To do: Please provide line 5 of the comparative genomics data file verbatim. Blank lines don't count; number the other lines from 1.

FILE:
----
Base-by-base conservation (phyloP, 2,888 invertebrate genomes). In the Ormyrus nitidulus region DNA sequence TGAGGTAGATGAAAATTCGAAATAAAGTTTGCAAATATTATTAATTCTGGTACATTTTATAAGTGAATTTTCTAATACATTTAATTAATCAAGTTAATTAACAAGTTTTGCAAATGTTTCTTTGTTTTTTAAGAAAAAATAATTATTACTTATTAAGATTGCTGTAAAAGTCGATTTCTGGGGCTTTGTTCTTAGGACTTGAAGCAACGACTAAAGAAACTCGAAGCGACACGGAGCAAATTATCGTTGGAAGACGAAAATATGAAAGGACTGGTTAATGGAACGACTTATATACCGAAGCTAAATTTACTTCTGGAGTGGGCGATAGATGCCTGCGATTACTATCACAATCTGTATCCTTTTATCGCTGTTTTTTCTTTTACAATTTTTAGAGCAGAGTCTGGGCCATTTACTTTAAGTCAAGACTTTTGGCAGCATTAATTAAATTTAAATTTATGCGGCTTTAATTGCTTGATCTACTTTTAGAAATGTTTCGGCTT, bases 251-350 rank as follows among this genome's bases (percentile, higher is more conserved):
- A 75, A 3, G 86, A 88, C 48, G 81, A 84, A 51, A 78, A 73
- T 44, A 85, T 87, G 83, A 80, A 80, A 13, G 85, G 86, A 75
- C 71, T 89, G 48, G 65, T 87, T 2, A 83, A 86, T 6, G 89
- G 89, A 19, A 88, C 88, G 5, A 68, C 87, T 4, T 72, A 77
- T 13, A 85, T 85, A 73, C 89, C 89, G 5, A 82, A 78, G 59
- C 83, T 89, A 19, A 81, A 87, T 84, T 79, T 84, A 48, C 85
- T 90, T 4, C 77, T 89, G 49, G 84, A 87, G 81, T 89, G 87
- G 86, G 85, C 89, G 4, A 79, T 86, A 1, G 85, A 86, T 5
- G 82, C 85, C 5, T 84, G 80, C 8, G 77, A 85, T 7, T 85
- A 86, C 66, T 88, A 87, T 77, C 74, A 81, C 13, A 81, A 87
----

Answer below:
- G 89, A 19, A 88, C 88, G 5, A 68, C 87, T 4, T 72, A 77